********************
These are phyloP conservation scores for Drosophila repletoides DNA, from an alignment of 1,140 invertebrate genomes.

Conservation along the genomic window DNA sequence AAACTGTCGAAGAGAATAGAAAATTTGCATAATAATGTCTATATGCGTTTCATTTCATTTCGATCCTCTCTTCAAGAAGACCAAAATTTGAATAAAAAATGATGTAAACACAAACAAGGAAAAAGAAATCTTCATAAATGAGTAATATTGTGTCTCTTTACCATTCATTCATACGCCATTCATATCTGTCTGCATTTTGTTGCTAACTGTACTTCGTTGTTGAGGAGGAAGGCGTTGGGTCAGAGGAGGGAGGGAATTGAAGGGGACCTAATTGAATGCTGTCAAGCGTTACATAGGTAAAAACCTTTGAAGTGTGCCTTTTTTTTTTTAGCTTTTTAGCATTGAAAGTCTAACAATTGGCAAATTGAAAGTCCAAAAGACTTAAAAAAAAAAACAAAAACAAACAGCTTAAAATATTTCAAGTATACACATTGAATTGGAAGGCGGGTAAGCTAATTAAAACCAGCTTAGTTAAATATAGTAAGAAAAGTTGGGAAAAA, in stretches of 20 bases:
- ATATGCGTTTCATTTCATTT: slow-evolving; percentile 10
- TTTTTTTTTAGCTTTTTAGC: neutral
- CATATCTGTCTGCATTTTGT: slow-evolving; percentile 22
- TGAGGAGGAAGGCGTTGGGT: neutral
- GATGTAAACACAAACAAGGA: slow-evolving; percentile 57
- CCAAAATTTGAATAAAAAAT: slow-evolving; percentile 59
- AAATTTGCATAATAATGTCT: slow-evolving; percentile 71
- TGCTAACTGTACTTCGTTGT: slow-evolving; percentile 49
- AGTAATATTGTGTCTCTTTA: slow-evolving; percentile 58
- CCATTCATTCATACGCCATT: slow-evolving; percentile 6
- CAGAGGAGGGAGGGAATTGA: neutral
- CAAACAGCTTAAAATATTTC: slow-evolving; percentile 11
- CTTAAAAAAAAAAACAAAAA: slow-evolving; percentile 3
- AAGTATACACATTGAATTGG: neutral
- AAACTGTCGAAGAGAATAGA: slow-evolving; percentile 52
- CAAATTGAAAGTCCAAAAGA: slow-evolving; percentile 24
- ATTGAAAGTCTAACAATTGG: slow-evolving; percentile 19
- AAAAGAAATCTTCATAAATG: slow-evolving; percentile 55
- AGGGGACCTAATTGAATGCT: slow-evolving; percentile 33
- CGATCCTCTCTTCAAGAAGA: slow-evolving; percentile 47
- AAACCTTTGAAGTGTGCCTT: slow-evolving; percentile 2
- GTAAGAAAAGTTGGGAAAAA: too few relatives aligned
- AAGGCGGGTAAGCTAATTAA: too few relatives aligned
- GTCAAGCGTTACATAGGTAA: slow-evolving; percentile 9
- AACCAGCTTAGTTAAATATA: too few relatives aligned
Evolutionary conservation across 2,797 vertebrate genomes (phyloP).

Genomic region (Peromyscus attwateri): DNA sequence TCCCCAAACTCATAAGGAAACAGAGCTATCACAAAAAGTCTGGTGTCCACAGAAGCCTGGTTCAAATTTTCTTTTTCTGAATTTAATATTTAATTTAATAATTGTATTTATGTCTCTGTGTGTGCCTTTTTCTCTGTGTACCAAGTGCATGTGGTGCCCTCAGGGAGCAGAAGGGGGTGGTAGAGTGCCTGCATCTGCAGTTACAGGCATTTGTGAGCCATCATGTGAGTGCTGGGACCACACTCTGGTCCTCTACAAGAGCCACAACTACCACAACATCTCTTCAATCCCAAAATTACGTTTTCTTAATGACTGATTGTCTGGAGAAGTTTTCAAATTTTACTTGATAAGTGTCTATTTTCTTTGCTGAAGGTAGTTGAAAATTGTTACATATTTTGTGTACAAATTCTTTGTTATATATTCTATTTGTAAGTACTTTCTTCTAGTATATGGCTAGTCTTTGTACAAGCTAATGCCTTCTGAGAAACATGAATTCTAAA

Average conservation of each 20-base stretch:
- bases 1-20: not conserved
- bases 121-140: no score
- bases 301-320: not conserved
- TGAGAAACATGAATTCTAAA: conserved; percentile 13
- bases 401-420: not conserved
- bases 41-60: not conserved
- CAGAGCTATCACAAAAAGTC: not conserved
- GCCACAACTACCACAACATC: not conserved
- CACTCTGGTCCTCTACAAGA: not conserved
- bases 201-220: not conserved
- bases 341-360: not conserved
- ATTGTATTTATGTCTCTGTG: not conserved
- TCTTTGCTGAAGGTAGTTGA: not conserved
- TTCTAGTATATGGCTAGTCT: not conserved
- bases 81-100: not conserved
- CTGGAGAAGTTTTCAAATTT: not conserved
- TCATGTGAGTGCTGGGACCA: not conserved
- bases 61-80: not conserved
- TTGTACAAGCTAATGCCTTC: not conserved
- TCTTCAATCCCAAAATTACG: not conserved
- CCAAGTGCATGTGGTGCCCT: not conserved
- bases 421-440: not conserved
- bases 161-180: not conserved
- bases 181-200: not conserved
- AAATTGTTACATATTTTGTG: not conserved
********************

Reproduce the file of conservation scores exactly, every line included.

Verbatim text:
These are phyloP conservation scores for Drosophila repletoides DNA, from an alignment of 1,140 invertebrate genomes.

Conservation along the genomic window DNA sequence AAACTGTCGAAGAGAATAGAAAATTTGCATAATAATGTCTATATGCGTTTCATTTCATTTCGATCCTCTCTTCAAGAAGACCAAAATTTGAATAAAAAATGATGTAAACACAAACAAGGAAAAAGAAATCTTCATAAATGAGTAATATTGTGTCTCTTTACCATTCATTCATACGCCATTCATATCTGTCTGCATTTTGTTGCTAACTGTACTTCGTTGTTGAGGAGGAAGGCGTTGGGTCAGAGGAGGGAGGGAATTGAAGGGGACCTAATTGAATGCTGTCAAGCGTTACATAGGTAAAAACCTTTGAAGTGTGCCTTTTTTTTTTTAGCTTTTTAGCATTGAAAGTCTAACAATTGGCAAATTGAAAGTCCAAAAGACTTAAAAAAAAAAACAAAAACAAACAGCTTAAAATATTTCAAGTATACACATTGAATTGGAAGGCGGGTAAGCTAATTAAAACCAGCTTAGTTAAATATAGTAAGAAAAGTTGGGAAAAA, in stretches of 20 bases:
- ATATGCGTTTCATTTCATTT: slow-evolving; percentile 10
- TTTTTTTTTAGCTTTTTAGC: neutral
- CATATCTGTCTGCATTTTGT: slow-evolving; percentile 22
- TGAGGAGGAAGGCGTTGGGT: neutral
- GATGTAAACACAAACAAGGA: slow-evolving; percentile 57
- CCAAAATTTGAATAAAAAAT: slow-evolving; percentile 59
- AAATTTGCATAATAATGTCT: slow-evolving; percentile 71
- TGCTAACTGTACTTCGTTGT: slow-evolving; percentile 49
- AGTAATATTGTGTCTCTTTA: slow-evolving; percentile 58
- CCATTCATTCATACGCCATT: slow-evolving; percentile 6
- CAGAGGAGGGAGGGAATTGA: neutral
- CAAACAGCTTAAAATATTTC: slow-evolving; percentile 11
- CTTAAAAAAAAAAACAAAAA: slow-evolving; percentile 3
- AAGTATACACATTGAATTGG: neutral
- AAACTGTCGAAGAGAATAGA: slow-evolving; percentile 52
- CAAATTGAAAGTCCAAAAGA: slow-evolving; percentile 24
- ATTGAAAGTCTAACAATTGG: slow-evolving; percentile 19
- AAAAGAAATCTTCATAAATG: slow-evolving; percentile 55
- AGGGGACCTAATTGAATGCT: slow-evolving; percentile 33
- CGATCCTCTCTTCAAGAAGA: slow-evolving; percentile 47
- AAACCTTTGAAGTGTGCCTT: slow-evolving; percentile 2
- GTAAGAAAAGTTGGGAAAAA: too few relatives aligned
- AAGGCGGGTAAGCTAATTAA: too few relatives aligned
- GTCAAGCGTTACATAGGTAA: slow-evolving; percentile 9
- AACCAGCTTAGTTAAATATA: too few relatives aligned
Evolutionary conservation across 2,797 vertebrate genomes (phyloP).

Genomic region (Peromyscus attwateri): DNA sequence TCCCCAAACTCATAAGGAAACAGAGCTATCACAAAAAGTCTGGTGTCCACAGAAGCCTGGTTCAAATTTTCTTTTTCTGAATTTAATATTTAATTTAATAATTGTATTTATGTCTCTGTGTGTGCCTTTTTCTCTGTGTACCAAGTGCATGTGGTGCCCTCAGGGAGCAGAAGGGGGTGGTAGAGTGCCTGCATCTGCAGTTACAGGCATTTGTGAGCCATCATGTGAGTGCTGGGACCACACTCTGGTCCTCTACAAGAGCCACAACTACCACAACATCTCTTCAATCCCAAAATTACGTTTTCTTAATGACTGATTGTCTGGAGAAGTTTTCAAATTTTACTTGATAAGTGTCTATTTTCTTTGCTGAAGGTAGTTGAAAATTGTTACATATTTTGTGTACAAATTCTTTGTTATATATTCTATTTGTAAGTACTTTCTTCTAGTATATGGCTAGTCTTTGTACAAGCTAATGCCTTCTGAGAAACATGAATTCTAAA

Average conservation of each 20-base stretch:
- bases 1-20: not conserved
- bases 121-140: no score
- bases 301-320: not conserved
- TGAGAAACATGAATTCTAAA: conserved; percentile 13
- bases 401-420: not conserved
- bases 41-60: not conserved
- CAGAGCTATCACAAAAAGTC: not conserved
- GCCACAACTACCACAACATC: not conserved
- CACTCTGGTCCTCTACAAGA: not conserved
- bases 201-220: not conserved
- bases 341-360: not conserved
- ATTGTATTTATGTCTCTGTG: not conserved
- TCTTTGCTGAAGGTAGTTGA: not conserved
- TTCTAGTATATGGCTAGTCT: not conserved
- bases 81-100: not conserved
- CTGGAGAAGTTTTCAAATTT: not conserved
- TCATGTGAGTGCTGGGACCA: not conserved
- bases 61-80: not conserved
- TTGTACAAGCTAATGCCTTC: not conserved
- TCTTCAATCCCAAAATTACG: not conserved
- CCAAGTGCATGTGGTGCCCT: not conserved
- bases 421-440: not conserved
- bases 161-180: not conserved
- bases 181-200: not conserved
- AAATTGTTACATATTTTGTG: not conserved